THE VISION THING (Part One)

20 05 2010

When he was President of the United States, George Bush senior was once asked about his longer term view. In response, he mumbled a bit before saying “oh yeah, the vision thing” confirming in one disastrous (to him) sound bite that he simply did not understand the need to establish a vision as the focus of your strategic planning.

As a direct result, to this day the former President has failed to shake off the reputation he gained as a short term thinker; hardly ideal for the ‘leader of the free world!’

But what is, as Bush put it; ‘the vision thing?’

Well, you’d be surprised how few companies, large as well as small, actually get this right, including more than a few who enjoyed mocking poor old George.

I was recently discussing this story with a client who assumed they had ‘the vision thing’ sorted and who proceeded to proudly tell me theirs. Unfortunately their vision was not really a vision, nor was it a mission statement (more of which later). What it was, was a hybrid of the two which fell short of being either, thus failing to provide either direction or focus to their strategic planning.

So; you there. Yes; you. The one reading this blog. What is the difference between your mission statement and your vision? Why shouldn’t they be merged into one? And, why do you even need them?

Let’s start with the Mission Statement. If you are in business on your own or in a small partnership you probably know, roughly, what yours is. The problem is, as your business grows and you get pulled in different directions you might forget it if you haven’t recorded it.

For your Mission Statement is the very core of your business, in fact it is why you are in business at all. It doesn’t need to be flashy, motivational or carry bells and whistles; it just needs to be an accurate statement of fact which easily reminds you and your staff why you exist.

It is unlikely that your company Mission Statement will change very much although you should stay aware that sometimes progress leaves inadaptable companies behind and be prepared to review it if the line of business you are in is becoming outdated and superseded. We can all think of companies that went to the wall because they slavishly continued manufacturing products the world no longer wanted.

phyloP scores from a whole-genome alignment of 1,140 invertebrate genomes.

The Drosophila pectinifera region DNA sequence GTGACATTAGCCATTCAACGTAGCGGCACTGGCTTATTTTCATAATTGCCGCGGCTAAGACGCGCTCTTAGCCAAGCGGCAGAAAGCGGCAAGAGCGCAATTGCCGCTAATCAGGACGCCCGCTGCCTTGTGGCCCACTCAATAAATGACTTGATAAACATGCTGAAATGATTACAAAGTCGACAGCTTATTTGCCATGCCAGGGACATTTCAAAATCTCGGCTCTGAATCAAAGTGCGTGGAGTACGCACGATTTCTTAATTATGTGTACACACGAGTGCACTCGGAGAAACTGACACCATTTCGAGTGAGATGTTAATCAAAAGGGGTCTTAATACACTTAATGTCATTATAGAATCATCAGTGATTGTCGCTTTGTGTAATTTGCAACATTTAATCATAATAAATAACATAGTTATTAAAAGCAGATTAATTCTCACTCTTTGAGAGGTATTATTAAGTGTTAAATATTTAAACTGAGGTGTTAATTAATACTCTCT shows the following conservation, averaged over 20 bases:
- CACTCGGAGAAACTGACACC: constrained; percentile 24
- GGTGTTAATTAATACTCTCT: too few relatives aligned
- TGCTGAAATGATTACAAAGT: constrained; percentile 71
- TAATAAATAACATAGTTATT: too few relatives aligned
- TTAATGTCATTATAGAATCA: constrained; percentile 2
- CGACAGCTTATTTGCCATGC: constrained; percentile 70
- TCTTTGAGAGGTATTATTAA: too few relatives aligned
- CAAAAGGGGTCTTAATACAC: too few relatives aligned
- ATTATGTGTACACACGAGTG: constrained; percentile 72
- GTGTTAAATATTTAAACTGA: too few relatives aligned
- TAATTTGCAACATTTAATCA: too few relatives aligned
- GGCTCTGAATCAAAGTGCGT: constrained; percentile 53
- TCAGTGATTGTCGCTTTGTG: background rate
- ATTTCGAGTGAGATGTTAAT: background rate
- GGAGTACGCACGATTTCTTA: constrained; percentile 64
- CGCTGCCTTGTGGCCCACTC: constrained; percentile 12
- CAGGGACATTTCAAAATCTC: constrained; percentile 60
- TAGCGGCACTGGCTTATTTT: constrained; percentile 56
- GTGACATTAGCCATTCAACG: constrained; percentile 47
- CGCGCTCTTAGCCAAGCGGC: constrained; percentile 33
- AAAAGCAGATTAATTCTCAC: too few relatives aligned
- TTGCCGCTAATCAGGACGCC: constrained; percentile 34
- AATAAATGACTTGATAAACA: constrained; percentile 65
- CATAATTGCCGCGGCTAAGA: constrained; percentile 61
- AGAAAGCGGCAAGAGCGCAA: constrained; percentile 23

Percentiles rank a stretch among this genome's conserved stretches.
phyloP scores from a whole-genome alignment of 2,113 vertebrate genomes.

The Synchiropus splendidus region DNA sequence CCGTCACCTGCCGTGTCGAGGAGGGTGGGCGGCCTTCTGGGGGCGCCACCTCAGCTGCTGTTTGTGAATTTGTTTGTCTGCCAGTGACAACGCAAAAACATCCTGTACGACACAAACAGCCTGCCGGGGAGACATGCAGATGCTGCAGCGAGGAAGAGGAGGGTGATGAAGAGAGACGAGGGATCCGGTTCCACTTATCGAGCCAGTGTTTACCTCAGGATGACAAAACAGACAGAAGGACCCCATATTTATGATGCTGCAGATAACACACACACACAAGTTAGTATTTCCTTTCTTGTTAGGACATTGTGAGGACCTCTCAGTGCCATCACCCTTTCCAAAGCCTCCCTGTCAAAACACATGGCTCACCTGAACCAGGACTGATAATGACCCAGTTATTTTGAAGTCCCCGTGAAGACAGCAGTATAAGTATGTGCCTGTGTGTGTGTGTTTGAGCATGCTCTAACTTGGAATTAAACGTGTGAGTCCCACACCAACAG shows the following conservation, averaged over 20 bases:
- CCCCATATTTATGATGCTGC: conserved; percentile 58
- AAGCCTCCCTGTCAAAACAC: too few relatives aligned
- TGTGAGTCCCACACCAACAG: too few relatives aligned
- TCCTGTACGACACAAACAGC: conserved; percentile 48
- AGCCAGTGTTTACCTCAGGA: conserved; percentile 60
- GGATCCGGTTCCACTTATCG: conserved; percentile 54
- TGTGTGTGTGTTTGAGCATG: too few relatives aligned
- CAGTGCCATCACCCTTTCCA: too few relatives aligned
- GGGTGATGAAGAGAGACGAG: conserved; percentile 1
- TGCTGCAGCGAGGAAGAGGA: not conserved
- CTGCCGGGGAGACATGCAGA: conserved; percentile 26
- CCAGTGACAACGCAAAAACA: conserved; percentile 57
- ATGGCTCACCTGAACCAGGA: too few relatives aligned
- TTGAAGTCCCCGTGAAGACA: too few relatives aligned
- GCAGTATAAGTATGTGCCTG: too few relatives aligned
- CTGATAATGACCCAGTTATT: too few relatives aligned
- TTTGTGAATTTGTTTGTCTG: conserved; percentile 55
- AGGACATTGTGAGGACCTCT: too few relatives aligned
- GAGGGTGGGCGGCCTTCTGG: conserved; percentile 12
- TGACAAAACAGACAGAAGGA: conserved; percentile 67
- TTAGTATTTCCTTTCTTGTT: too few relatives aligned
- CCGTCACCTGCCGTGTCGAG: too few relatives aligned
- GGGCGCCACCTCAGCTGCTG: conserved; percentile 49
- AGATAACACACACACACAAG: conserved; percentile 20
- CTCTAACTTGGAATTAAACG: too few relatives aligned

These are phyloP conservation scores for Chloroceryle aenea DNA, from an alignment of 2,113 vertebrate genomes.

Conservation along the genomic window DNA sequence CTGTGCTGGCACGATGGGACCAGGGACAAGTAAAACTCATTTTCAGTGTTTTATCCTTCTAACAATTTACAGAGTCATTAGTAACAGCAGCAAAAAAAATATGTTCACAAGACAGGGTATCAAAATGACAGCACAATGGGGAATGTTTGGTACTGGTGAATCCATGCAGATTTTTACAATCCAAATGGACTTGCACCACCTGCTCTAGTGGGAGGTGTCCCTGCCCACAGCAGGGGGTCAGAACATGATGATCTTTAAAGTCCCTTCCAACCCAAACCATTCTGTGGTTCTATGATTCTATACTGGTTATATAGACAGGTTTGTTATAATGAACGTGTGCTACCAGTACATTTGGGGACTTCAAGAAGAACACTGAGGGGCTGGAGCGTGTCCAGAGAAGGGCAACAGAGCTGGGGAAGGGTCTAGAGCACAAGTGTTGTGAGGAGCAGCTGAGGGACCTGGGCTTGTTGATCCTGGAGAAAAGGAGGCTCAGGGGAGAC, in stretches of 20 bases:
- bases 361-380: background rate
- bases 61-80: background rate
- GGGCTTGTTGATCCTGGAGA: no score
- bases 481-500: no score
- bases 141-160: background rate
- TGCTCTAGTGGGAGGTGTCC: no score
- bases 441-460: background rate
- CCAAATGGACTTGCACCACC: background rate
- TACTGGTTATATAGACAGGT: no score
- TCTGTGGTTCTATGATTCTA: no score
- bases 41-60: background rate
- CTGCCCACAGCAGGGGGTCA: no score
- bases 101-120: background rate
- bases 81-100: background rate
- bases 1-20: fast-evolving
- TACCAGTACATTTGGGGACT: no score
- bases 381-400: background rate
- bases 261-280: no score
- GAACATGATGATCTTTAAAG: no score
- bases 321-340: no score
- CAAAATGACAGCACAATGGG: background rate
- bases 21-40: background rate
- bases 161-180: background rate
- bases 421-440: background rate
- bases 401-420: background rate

The Mission Statement can be long or short, the key is to be descriptive and true to your reason for existing.

A long mission statement might not make engaging reading but can provide for complete accuracy in describing your purpose for being. A good example would be the Mission Statement of Hubbs Machine & Manufacturing Inc. of Cedar Hills in Missouri, USA:

Hubbs Machine & Mfg. Inc. will design, develop, manufacture in house, inventory and distribute Optical Targeting and Accessories that support Close Tolerance Industrial Survey Systems such as Computer Aided Theodolites, Photogrammetry Systems, Laser Trackers and other emerging measurement systems. In addition we will be supporting those systems that have yet to be discovered. We understand and appreciate the many challenges the system users face regarding accuracy, complexity and deadline. We will support those users and their deadlines to the best of our ability. Not only with the common off the shelf items, but also diverse and custom items made especially for your particular project. Hubbs Machine & Mfg. Inc. is a valuable tool to you, the end system user, by manufacturing and providing not only common items but also non-standard, small quantity and difficult items as well. Hubbs Machine & Mfg. Inc. is one of many important and necessary links in a long chain of events that must take place in order to bring your project to a successful completion. We will do our best to make that successful completion happen.

Shorter, punchier mission statements can be just as effective while leaving far more leeway for a company to evolve in fast moving markets. Take Hewlett Packard (HP) for example:

Make technical contributions for the advancement and welfare of humanity.

That sounds great, leaves plenty of ‘wriggle room’ and yet still describes why HP exists.

But if you’re looking for a great mission statement that really tells you why the company exists yet doesn’t waste words, try this from Wal-Mart:

Give ordinary folk the chance to buy the same things as rich people.

Okay, those watching closely will realise that Wal-Mart have changed their mission statement without changing their mission. As I said, you shouldn’t need to change your mission but that doesn’t mean you can’t. The Wal-Mart website now states simply that ‘our company’s purpose is’:

Saving people money so they can live better.

Both are simple, to the point and unarguably why Wal-Mart is in business.

And what of the vision. One of the world’s leading strategists, Jacques Horovitz, phrased it superbly:

The vision is what enables us to define the future, to work towards a specific objective.

Tomorrow, in part two, I will look more closely at the vision thing and provide some examples, some good, some not so good!

© Jim Cowan, Cowan Global Limited 2010

jim.cowan@cowanglobal.net


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